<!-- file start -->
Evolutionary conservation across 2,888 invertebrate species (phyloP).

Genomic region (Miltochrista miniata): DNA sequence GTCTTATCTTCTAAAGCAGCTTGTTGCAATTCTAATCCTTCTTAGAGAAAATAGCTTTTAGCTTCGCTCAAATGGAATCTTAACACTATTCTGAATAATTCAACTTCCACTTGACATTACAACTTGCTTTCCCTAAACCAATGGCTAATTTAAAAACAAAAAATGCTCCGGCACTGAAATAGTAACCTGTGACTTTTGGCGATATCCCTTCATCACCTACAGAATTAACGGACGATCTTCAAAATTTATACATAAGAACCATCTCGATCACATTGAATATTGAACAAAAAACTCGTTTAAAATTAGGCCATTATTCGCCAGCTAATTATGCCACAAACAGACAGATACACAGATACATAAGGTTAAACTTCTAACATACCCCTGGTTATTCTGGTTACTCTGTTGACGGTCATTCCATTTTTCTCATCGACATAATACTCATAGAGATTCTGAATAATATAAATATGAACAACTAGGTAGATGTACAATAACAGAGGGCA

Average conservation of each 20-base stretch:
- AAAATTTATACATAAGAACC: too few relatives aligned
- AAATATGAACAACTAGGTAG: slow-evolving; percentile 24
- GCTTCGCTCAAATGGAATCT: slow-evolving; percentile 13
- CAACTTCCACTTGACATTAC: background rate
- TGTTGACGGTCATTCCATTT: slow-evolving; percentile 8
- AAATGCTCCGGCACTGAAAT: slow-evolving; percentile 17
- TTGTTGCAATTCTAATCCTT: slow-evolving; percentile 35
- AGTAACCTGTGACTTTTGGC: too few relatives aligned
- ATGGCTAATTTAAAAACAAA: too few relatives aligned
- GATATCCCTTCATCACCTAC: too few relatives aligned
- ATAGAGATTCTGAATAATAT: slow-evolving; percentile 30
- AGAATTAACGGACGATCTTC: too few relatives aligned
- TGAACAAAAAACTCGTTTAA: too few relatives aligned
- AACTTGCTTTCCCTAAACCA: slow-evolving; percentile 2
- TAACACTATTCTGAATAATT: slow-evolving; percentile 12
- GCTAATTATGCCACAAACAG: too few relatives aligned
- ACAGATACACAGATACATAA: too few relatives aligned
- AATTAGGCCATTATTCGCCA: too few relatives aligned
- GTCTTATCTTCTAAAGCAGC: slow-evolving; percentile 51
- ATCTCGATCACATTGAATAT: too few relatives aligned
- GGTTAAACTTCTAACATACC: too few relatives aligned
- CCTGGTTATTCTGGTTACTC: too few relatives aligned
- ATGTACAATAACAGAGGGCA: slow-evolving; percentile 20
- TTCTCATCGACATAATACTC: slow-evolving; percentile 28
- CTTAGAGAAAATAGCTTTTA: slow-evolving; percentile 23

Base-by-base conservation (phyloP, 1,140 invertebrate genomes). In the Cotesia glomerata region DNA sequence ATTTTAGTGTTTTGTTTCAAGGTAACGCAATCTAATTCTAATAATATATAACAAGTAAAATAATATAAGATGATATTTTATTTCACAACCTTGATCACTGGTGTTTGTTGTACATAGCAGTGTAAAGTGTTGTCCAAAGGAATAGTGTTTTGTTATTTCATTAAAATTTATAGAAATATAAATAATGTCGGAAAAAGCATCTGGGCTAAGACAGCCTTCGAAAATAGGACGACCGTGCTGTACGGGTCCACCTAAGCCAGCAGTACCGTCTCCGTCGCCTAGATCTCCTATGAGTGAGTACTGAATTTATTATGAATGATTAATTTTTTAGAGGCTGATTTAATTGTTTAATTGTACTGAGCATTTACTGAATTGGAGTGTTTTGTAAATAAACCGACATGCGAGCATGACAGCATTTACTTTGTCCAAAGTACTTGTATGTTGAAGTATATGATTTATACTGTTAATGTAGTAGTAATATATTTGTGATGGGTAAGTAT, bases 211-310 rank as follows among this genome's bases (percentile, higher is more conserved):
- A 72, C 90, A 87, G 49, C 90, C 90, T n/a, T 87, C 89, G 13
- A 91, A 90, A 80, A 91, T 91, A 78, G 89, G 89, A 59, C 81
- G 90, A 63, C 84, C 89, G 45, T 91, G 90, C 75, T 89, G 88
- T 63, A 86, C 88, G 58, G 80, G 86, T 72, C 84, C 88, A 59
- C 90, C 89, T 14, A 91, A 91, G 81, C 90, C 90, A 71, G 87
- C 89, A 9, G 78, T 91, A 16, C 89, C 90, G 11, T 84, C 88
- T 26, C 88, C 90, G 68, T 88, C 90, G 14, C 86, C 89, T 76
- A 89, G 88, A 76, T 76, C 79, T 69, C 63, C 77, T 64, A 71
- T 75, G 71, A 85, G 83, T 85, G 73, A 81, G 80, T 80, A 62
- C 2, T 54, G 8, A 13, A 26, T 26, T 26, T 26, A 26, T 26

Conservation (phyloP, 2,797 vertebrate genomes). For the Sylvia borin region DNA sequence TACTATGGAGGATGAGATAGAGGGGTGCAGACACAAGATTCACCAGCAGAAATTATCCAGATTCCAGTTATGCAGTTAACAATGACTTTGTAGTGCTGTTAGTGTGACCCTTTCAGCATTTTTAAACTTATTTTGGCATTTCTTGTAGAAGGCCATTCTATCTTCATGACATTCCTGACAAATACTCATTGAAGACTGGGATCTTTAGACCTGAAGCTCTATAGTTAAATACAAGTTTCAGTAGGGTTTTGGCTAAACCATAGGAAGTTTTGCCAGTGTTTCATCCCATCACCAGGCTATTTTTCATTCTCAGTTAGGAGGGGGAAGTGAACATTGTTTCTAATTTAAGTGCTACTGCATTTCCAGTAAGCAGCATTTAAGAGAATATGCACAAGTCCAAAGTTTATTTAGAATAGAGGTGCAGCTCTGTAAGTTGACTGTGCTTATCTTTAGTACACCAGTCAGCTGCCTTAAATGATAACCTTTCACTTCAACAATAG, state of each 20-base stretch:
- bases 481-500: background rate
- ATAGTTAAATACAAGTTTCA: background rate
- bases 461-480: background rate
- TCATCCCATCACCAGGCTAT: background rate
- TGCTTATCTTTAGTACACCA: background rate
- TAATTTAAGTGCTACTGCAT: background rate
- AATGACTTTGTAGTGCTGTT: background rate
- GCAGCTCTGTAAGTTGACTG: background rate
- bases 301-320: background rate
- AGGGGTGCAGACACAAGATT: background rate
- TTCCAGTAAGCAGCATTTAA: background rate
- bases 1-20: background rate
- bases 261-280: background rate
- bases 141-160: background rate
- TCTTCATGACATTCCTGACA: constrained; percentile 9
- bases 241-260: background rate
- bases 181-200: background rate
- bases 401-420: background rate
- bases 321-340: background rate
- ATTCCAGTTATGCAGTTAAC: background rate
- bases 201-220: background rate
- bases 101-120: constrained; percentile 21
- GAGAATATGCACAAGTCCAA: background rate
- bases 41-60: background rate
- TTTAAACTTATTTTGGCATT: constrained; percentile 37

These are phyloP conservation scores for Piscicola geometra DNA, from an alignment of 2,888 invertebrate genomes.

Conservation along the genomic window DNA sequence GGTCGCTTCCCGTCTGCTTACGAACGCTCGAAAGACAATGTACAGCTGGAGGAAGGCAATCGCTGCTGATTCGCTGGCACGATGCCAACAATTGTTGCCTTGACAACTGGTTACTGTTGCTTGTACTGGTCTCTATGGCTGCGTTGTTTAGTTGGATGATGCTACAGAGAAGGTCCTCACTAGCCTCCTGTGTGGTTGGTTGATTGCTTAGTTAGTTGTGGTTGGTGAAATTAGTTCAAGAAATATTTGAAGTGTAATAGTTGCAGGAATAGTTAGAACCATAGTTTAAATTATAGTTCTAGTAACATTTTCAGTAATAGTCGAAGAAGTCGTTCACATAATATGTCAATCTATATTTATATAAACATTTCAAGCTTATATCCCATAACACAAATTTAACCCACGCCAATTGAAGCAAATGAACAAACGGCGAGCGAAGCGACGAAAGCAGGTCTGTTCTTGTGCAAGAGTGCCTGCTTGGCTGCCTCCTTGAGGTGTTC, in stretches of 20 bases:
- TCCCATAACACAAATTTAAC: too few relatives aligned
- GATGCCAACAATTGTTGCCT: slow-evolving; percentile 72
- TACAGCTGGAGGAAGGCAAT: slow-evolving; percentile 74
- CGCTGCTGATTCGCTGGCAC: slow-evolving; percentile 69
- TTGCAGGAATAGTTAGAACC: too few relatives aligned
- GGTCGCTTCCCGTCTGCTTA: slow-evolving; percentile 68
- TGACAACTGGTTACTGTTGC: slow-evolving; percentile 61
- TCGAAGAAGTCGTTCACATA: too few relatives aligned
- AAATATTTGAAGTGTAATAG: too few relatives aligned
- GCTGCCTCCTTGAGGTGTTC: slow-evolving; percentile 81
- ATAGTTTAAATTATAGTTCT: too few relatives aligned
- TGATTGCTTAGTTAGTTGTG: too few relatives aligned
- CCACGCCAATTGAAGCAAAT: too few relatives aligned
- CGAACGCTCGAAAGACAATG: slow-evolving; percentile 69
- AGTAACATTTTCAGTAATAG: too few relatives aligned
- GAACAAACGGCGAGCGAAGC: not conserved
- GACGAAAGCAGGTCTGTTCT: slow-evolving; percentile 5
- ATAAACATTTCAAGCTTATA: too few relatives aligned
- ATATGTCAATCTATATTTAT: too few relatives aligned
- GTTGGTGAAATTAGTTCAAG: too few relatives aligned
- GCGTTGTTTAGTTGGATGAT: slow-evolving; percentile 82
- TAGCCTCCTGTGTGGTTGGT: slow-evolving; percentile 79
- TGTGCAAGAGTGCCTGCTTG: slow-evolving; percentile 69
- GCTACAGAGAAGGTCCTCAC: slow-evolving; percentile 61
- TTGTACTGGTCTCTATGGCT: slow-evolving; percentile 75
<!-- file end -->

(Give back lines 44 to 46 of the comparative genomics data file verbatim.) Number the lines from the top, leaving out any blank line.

- TCATCCCATCACCAGGCTAT: background rate
- TGCTTATCTTTAGTACACCA: background rate
- TAATTTAAGTGCTACTGCAT: background rate